Existential nihilism and mereological nihilism are the only two that even remotely fit.  Nietzsche’s form of nihilism affirming that we must forge our own path in a godless universe as entities always in flux meshes fairly well with Buddhism even though Nietzsche himself criticizes Buddhism as he understood it to be passive nihilism. Existential nihilism affirms that we have to determine our own destiny and purpose to a great extent, though Buddhism’s claim that we all are potential buddhas doesn’t conflict with that, since it’s a naturally good thing to want to become more knowledgeable and experienced about the world. It’s just that we aren’t fated or given a purpose from outside ourselves in any sense of the word. Change comes from within, as the aphorism goes in Dharmic traditions. We walk the path, the path doesn’t walk us. Mereological nihilism is much more complex, since it gets into issues that I only briefly spoke about in “Neither Determinism Nor Destiny” . Mereology is the study of the relationship between wholes and their parts as well as parts with each other, which sparks a strong relevance of Buddhist metaphysics where those relationships are very much interdependent. The whole depends on the parts, but the parts together create a whole. But mereological nihilism takes this a step further and says objects without parts do not exist. That is, there is no such thing as an object unto itself, but always in relation to a set of parts, such as elements to molecules and so forth down to the most “basic” particles like quarks. Even they, according to this thesis, may be related to smaller parts. Or perhaps there is a simple building block of all things, but we have not strictly found it. The basic assertion of mereological nihilism is that objects that have parts do not exist, though I would suggest that we interpret this in the same way we interpret the claim that existence is illusory or distorted in our perception. This doesn’t mean that objects without parts are said to have no substance, for that would get into metaphysical nihilism. In this sense, the claim is that the objects themselves do not properly exist unto themselves, since they are related by parts, but exist as we conceptualize them. A table is not a table always, nor is even a person strictly that person always, but is constantly changing on a subatomic or psychological level respectively, amongst other considerations. So there is also a deep connection, however indirect, to the truth of impermanence, in saying nothing is absolutely substantial or remaining forever, as I spoke about in “Flux and Flow,”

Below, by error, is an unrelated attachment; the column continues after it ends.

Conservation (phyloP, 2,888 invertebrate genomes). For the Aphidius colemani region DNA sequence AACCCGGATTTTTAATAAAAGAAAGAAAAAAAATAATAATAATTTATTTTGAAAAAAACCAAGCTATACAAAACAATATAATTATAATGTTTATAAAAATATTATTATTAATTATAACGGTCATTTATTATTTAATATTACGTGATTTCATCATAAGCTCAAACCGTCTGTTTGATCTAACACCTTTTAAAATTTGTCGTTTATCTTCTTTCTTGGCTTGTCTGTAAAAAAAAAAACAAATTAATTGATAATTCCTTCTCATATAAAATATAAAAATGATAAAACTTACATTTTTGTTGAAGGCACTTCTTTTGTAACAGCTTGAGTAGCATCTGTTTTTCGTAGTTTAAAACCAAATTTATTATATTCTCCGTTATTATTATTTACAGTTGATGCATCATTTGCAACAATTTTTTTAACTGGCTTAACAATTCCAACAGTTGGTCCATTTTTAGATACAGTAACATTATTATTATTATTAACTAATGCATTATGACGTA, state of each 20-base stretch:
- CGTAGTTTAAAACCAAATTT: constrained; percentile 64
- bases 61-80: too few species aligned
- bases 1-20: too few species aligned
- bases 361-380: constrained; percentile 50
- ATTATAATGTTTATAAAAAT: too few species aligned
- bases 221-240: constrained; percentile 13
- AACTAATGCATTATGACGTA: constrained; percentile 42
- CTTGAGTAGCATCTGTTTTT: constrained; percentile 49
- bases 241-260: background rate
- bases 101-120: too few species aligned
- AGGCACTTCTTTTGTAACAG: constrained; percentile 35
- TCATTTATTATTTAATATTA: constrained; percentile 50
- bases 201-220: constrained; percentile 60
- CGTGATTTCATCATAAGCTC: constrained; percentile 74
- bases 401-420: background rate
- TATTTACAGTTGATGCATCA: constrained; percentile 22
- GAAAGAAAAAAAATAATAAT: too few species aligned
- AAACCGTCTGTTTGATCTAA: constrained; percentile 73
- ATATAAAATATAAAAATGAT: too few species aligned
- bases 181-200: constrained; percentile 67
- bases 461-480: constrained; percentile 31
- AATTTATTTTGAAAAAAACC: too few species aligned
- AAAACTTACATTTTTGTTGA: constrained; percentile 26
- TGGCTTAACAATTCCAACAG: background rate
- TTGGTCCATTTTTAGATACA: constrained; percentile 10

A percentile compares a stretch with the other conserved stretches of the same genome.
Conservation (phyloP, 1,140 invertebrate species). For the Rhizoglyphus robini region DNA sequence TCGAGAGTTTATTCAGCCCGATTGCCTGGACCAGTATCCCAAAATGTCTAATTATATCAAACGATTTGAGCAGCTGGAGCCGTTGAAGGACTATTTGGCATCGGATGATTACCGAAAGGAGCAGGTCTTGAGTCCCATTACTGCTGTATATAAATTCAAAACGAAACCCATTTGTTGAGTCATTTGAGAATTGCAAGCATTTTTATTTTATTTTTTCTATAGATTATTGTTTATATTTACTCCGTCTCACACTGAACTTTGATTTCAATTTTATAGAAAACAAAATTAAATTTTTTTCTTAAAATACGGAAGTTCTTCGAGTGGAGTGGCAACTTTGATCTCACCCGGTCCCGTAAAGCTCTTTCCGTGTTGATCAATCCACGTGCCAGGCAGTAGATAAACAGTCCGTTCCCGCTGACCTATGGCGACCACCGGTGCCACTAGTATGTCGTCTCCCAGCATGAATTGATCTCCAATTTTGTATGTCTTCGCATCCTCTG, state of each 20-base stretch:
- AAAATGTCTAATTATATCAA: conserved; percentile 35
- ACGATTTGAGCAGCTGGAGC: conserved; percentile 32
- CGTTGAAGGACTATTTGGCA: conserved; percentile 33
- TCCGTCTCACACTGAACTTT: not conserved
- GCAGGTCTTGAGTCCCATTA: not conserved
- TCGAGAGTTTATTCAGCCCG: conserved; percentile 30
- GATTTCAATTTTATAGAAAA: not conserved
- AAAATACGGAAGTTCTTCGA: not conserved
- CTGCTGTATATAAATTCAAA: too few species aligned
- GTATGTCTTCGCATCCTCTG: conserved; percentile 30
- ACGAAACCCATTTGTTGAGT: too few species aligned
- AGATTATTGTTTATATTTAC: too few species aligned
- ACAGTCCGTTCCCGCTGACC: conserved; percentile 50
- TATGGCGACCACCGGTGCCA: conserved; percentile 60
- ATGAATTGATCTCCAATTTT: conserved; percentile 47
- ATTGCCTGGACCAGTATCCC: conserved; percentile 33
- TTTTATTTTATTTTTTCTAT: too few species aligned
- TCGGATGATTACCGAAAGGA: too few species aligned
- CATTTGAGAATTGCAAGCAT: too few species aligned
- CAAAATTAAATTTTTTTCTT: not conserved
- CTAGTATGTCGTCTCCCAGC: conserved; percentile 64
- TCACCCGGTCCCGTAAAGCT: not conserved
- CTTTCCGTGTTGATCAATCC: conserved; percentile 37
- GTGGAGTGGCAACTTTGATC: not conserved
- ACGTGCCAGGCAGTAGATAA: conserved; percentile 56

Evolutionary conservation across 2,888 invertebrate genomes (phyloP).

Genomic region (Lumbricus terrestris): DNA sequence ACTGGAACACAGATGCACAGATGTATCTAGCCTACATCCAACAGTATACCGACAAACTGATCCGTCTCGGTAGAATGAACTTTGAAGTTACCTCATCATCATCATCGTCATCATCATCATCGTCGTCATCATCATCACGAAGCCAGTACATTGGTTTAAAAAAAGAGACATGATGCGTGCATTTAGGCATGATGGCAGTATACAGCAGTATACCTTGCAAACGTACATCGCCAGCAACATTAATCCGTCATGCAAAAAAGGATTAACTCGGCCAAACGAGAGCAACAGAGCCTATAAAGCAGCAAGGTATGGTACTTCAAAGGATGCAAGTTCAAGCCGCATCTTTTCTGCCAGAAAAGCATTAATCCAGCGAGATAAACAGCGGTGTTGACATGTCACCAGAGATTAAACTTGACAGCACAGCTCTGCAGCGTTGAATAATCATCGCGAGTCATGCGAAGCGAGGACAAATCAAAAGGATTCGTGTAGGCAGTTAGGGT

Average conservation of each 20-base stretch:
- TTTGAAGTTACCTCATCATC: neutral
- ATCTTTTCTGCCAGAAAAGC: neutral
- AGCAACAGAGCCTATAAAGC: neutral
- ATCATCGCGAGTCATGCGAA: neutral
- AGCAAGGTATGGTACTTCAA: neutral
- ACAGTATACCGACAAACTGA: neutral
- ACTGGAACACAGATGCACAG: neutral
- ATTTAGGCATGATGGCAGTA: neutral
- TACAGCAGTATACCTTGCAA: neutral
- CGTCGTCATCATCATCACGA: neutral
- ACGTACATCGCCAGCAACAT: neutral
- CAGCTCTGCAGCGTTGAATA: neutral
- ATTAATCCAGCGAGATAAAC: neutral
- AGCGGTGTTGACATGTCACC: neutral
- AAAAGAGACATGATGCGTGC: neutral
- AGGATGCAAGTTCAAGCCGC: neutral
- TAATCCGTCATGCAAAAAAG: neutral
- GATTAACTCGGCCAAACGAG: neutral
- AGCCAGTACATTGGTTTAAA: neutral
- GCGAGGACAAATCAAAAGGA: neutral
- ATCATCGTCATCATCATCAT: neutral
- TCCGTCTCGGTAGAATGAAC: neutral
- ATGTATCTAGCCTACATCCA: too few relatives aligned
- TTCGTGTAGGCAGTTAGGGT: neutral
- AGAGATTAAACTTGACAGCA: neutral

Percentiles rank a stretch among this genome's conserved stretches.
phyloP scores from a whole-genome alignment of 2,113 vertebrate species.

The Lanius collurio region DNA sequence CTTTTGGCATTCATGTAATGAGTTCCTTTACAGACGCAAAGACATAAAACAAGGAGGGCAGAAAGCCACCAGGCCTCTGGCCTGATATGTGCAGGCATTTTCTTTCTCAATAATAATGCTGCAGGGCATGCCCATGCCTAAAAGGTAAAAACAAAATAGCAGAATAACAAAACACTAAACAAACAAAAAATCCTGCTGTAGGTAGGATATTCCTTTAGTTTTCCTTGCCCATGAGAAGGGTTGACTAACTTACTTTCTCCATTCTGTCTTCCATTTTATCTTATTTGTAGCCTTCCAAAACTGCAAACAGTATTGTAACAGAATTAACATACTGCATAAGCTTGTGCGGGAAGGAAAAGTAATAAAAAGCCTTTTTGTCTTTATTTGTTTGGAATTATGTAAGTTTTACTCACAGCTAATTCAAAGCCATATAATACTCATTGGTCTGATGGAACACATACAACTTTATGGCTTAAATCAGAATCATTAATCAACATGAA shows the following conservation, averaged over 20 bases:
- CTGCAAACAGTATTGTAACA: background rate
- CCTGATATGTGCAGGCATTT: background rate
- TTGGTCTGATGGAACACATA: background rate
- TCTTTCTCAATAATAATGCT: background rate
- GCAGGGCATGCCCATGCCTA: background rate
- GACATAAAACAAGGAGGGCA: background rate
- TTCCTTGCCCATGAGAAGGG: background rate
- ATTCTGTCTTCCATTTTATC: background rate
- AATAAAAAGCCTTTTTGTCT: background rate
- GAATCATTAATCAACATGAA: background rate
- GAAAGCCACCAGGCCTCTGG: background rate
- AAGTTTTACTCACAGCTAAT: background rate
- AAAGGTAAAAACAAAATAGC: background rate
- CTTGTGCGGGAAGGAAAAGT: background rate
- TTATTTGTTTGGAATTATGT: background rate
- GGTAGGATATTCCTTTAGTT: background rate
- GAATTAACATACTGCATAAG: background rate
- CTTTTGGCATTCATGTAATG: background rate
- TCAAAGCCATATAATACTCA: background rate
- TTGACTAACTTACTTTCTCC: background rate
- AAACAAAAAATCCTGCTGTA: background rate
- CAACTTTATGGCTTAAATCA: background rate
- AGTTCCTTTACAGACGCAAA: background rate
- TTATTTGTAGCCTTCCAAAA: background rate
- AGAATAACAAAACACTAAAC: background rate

I spoke about how emptiness is not anything like nothingness in the Western sense in "Nothingness and No-thingness",  Emptiness is potential, it is not the end of all things. The void in a cup is what allows it to be filled, and the lack of heat in cold is what makes the heat able to emerge through the motion of atoms. No-thingness is like this as well. Just because the identity of things is not consistent and always changes by entropy, perspective and the like, does not mean there is not significance in the meaning we grant things in each moment, each instance, each context. Even kindling from a table has purpose and meaning. We do not just trash things, and even if we do, they still remain in one sense or another. Nihilism in the normative sense of absolute meaning and absolute existence might be applicable, however mistaken it is to claim that Buddhism believes either of them, but absolute or radical nihilism in no way coincides with Buddhism, where life has purpose because you are alive and can recognize existence in part and learn more. The potential, the emptiness we initially feel, can be filled with wisdom, with love, with all things in good moderation. Until next time, Namaste and aloha.


Thursday, January 12, 2012

Enlightenment and the Erotic